‘Some extracts from Honest History’s Alternative Guide to the Australian War Memorial, Second edition, June 2017’, Honest History, 25 July 2017 updated
We have produced the second edition of Honest History’s Alternative Guide to the Australian War Memorial. The second edition is about 20 per cent longer than the first, with more attention being paid to World War II and later conflicts. It also takes account of changes in the Memorial’s temporary exhibitions (notably the arrival of the For country, For Nation exhibition – which closed in Canberra in September 2017 but is to go on tour nationally) and the new permanent exhibition on the Holocaust. Following are some extracts from the second edition.
The first edition of the Alternative Guide was posted on the Honest History website on Anzac Day 2016. Over the next 14 months it was downloaded more than 2000 times by students, teachers and members of the general public.
View from the Australian War Memorial steps, opening day, 11 November 1941 (AWM 130300/RS Conrow)
The themes of the Alternative Guide
The Australian War Memorial is a complex ‘site of memory’ and it can be read in different ways, many of which may be legitimate or justifiable. The Alternative Guide recognises the ‘readings’ the Memorial offers but then offers alternative readings.
This Alternative Guide wants to help change public expectations of the Memorial. Look, for example, at the definition of ‘Australian military history’ in section 3 of the Memorial’s Act: ‘the history of: (a) wars and warlike operations in which Australians have been on active service, including the events leading up to, and the aftermath of, such wars and warlike operations; and (b) the Defence Force’.
Reading this, you might think that ‘the history of … wars’ would include something about why these wars occurred, the experience of the people Australians fought against (as well as of Australians), and the effects of war on Australia and other countries. Yet the Memorial’s ‘Mission’, as set out in its Corporate Plan, is a lot narrower than the words in the Act. It says this: ‘To assist Australians to remember, interpret, and understand the Australian experience of war and its enduring impact on Australian society’ (emphasis added).
Does this emphasis on ‘the Australian experience of war’ and its ‘impact on Australian society’ allow the Memorial to take a parochial, Australia-centric view, ignoring the rest of the world? Should the Memorial focus more broadly? You could keep these key questions in mind during your visit. (None of them imply any disrespect to Australians who went to war.)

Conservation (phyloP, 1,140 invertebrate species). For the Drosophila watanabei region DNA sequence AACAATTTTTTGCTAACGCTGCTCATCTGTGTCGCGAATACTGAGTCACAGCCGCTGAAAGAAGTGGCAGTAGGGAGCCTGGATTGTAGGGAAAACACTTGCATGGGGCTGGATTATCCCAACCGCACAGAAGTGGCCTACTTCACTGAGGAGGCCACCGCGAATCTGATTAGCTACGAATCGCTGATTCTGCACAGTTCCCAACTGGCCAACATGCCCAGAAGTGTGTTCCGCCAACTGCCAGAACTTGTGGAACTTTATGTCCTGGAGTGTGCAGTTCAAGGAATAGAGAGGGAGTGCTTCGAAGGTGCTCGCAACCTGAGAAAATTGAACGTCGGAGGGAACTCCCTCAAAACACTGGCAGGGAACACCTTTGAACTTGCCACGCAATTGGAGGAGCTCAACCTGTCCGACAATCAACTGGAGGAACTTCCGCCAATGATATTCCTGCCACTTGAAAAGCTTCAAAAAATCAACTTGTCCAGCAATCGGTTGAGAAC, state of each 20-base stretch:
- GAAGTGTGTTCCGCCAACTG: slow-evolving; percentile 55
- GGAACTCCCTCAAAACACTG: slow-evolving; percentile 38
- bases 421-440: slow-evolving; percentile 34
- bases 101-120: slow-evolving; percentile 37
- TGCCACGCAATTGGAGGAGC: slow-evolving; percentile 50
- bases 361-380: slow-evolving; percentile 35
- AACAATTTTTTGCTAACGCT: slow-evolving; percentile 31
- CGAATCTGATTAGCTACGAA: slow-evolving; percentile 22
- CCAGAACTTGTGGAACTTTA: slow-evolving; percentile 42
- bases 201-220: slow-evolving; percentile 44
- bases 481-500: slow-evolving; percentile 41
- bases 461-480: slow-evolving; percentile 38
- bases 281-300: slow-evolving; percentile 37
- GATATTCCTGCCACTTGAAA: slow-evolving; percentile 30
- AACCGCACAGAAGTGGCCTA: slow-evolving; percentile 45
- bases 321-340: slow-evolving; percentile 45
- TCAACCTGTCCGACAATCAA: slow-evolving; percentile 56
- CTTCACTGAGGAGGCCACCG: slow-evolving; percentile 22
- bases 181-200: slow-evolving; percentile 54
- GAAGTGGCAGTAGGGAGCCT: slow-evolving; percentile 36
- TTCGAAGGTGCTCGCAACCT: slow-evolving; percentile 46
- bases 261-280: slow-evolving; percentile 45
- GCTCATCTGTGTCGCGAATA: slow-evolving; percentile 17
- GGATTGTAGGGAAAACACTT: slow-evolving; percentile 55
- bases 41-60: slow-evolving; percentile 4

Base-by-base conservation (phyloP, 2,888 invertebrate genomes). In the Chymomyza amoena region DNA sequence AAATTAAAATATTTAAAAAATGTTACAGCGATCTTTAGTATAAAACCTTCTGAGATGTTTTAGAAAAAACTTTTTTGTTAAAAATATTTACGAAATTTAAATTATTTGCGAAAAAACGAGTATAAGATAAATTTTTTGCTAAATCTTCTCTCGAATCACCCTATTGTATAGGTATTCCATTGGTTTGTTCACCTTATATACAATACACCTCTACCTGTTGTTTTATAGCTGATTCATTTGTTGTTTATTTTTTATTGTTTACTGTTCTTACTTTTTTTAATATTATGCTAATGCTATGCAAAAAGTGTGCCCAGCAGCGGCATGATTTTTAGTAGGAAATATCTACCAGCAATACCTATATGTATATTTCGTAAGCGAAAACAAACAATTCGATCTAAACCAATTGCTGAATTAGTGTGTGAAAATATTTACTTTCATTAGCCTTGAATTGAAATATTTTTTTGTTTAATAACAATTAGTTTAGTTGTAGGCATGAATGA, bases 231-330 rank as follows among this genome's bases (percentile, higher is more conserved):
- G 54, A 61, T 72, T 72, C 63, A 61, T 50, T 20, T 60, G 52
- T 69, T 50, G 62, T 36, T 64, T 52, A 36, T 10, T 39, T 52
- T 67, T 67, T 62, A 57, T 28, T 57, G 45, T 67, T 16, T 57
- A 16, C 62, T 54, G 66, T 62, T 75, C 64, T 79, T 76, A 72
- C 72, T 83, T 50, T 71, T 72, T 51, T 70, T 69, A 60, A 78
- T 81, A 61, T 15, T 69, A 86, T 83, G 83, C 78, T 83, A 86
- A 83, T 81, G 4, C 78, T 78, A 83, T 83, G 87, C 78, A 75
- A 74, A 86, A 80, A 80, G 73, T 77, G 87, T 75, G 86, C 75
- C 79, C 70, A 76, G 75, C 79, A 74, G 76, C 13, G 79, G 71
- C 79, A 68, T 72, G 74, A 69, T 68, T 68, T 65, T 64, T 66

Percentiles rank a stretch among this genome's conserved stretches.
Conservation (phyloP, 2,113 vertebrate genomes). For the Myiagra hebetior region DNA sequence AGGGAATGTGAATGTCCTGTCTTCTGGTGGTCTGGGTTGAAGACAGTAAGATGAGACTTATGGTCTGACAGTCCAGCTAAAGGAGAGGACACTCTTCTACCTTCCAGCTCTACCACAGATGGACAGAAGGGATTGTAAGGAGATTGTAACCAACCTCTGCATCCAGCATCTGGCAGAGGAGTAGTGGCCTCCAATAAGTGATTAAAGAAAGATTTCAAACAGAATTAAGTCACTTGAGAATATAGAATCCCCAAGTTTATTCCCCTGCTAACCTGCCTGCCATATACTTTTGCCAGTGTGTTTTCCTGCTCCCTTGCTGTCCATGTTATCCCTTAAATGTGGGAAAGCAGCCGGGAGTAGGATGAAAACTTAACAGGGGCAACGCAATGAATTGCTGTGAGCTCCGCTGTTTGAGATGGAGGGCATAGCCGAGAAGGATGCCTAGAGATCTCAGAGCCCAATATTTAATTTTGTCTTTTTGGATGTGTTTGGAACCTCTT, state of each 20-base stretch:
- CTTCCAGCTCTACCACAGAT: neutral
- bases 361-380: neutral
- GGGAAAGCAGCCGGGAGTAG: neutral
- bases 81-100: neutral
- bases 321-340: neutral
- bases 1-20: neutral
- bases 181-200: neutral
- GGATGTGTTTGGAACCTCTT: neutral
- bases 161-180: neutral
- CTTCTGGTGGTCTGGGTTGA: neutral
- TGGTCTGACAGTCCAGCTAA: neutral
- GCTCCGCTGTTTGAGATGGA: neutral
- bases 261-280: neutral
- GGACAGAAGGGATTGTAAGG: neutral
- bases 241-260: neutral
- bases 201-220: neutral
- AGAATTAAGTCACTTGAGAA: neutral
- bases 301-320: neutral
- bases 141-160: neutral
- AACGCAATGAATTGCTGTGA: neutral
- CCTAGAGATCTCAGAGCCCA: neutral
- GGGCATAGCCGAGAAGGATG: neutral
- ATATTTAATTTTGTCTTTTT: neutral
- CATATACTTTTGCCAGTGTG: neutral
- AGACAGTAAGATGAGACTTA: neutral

‘Official’ interpretations of history need to be challenged and corrected, not just because they are unduly dominant – due to their endorsement by powerful interests – but to offer alternative readings. The discipline of history is all about a contest between interpretations. History – ‘what happened’ – is not a single narrative. Nor is history, the discipline. The more interpretations that contest with each other, the more complex history becomes. That should be welcomed.
A key theme of the Alternative Guide is ‘context’. Are there ‘silences’ in the Memorial’s galleries which need to be filled? We suggested above that the Memorial presents an Australia-centric or parochial view of the wars in which Australia has been involved. The Guide will point to where the Memorial could consider the impacts of war on people other than Australians.
The Memorial also emphasises the deeds of men and women in uniform. You could ask whether this emphasis is at the cost of describing what was happening on the home front, to women, children – and men. These people were the majority of the population, the ones who did not go to war. For example, Joan Beaumont in Broken Nation points out that, during World War I in Australia, ‘[a]mong men aged 18 to 60, nearly 70 per cent did not enlist’. So the Guide suggests where there is room to look at what was happening at home.
The final key theme of the Alternative Guide is ‘honesty’. The Honest History coalition deliberately included the word ‘honest’ in its title to emphasise the importance of honesty in the way all of us should approach history. History means interpretation; ‘honest history’ is interpretation robustly supported by evidence.
But honest history is also about telling the full story, not holding evidence back, not sanitising. Look for places where the Memorial presents (or fails to present) evidence in a way that produces sanitised or misleading or partial stories. (Here we mean ‘partial’ in both senses – not telling the whole story and favouring just one side of the story.)